|Kander & Ebb get theirs in The Musical of Musicals: The Musical!|
Parodying musical theatre on its own terms hardly counts as a new idea - the Forbidden Broadway franchise ran for years in its various incarnations, and today's skits on SNL (and even South Park) regularly take knowing pot-shots at the Great White Way.
But believe it or not, Eric Rockwell and Joanne Bogart's The Musical of Musicals: The Musical! actually finds fresh life in a genre which itself is almost ripe for parody - and the winning version from Moonbox Productions (at the BCA through Dec. 20) has the energy and smarts to more than sell the show's big laughs (and coast through its weaker patches).
The excuse for the insider satire (this time around) is that at the last minute, the producers of a planned pastiche of Rodgers & Hammerstein, Stephen Sondheim, Jerry Herman, Andrew Lloyd Webber, and Kander & Ebb have lost the rights to all the songs they had hoped to showcase. And of course the show must go on, so they crib together a revue (actually five mini-musicals) all "in the manner of" those marquee names - which, of course, plays as unconscious parody from its opening bars. Although to be honest, I was laughing out loud well before the curtain rose, just from reading the program - for with song titles like "Oh, What Beautiful Corn," "Did I Put Out Enough?" and "Hola, Aloha, Hello," how could the show be anything less than hilarious?
And I'm happy to report it is mostly a stitch - although given your personal attitude toward each of these composers, your mileage may differ in different sections. Me, I got a kick out of the whole thing. And I also chuckled at Rockwell and Bogart's central conceit - that the melodramatic triangle of ingénue, romantic lead, and creepy landlord powers far too much of our musical theatre (and so provides the plot of every "musical" in Musical, whether it's "in the manner of" Jerry Herman or Stephen Sondheim).
But it's Bogart's lyrics that sell the show - indeed, composer Rockwell hews so closely to the tunes he's parodying that his melodies often read as direct lifts. Which in the end is okay, actually, as it allows us to savor the precision of Bogart's satiric aim. And this lady does know her way around Broadway, and so nails again and again its stupid subtexts and cloying cliches - although she pours the most scorn on the juke-box operas of Andrew Lloyd Webber (whose oeuvre, one character quips, "can sound a teeny/like bad Puccini").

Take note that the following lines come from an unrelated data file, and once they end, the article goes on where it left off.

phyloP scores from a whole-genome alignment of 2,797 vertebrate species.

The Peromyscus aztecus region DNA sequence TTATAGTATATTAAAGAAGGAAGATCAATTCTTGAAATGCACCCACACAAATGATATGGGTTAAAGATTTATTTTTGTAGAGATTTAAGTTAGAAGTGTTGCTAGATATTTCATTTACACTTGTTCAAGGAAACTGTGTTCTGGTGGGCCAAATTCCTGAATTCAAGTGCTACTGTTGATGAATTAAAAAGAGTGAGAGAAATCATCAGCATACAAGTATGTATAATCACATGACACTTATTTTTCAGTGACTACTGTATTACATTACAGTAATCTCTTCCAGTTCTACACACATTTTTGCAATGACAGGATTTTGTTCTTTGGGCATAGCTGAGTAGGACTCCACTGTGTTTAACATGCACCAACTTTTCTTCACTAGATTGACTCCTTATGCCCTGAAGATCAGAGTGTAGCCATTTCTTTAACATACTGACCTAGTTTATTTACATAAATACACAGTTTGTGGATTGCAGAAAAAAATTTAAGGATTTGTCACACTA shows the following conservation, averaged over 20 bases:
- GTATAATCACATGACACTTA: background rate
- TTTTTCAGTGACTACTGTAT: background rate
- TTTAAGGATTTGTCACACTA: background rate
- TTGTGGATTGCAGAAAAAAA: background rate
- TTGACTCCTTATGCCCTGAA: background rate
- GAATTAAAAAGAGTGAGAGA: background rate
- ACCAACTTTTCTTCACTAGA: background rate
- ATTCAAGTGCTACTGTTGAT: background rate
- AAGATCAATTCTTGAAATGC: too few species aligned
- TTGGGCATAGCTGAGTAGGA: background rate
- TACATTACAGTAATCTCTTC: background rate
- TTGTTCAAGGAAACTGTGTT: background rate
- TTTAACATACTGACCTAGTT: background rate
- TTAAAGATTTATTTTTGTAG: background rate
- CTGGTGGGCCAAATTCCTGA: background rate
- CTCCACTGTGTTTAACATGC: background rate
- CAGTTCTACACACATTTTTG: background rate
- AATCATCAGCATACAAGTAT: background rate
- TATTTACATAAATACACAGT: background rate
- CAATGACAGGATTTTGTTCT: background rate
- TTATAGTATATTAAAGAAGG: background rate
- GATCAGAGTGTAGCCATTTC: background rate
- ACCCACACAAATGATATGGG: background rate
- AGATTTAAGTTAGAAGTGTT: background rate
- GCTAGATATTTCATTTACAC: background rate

At Moonbox, you could argue that not all the performances are quite as sharp as Bogart's snark - but by curtain you'll probably be laughing too hard to argue anything, and at any rate all the performers are talented and game, and light up the stage with their energy. (Which makes the show something of a paradox - it's actually a big-hearted satire.)
Certainly the leads are remarkably skilled. As the put-upon heroine, "June," Katie Clark proved herself an endlessly inventive (and tireless) comedienne, while Peter Mill, as the clueless, hunky "Bill," gave clarion voice to some nearly-recognizable Rodgers & Hammerstein classics. Meanwhile the drily witty Meredith Stypinski deftly stepped into the shoes of Aunt Eller from Oklahoma, the Mother Abbess from The Sound of Music, and even Joanne from Company, but shone brightest as "Dear Abby," the Jerry Herman diva who admits she "can't dance or sing" but is somehow center stage even though "she hasn't done anything." Finally, in the villain's role, local light Phil Tayler chewed the scenery with gusto, but didn't quite come into his own until he was transformed first into a hilariously slinky "Jellicle Cat," and then into Kander & Ebb's nuttily perverse Emcee from "a Cabaret somewhere in Chicago."
I shouldn't forget, however, the beaming chorus and dance ensemble, who often carried the show: Julianne Daly, Nicholas Davis, Mathew Kossack, Caroline Lellouche, Allison Russell, and Andrew Winans seemed unfazed even when asked to roller-skate around the set in a tribute to one of Lloyd Webber's weirdest efforts (the now-forgotten Starlight Express). But perhaps they sensed that the choreography devised by director Rachel Bertone was as clever as Bogart's lyrics - so they were happy to give it their all.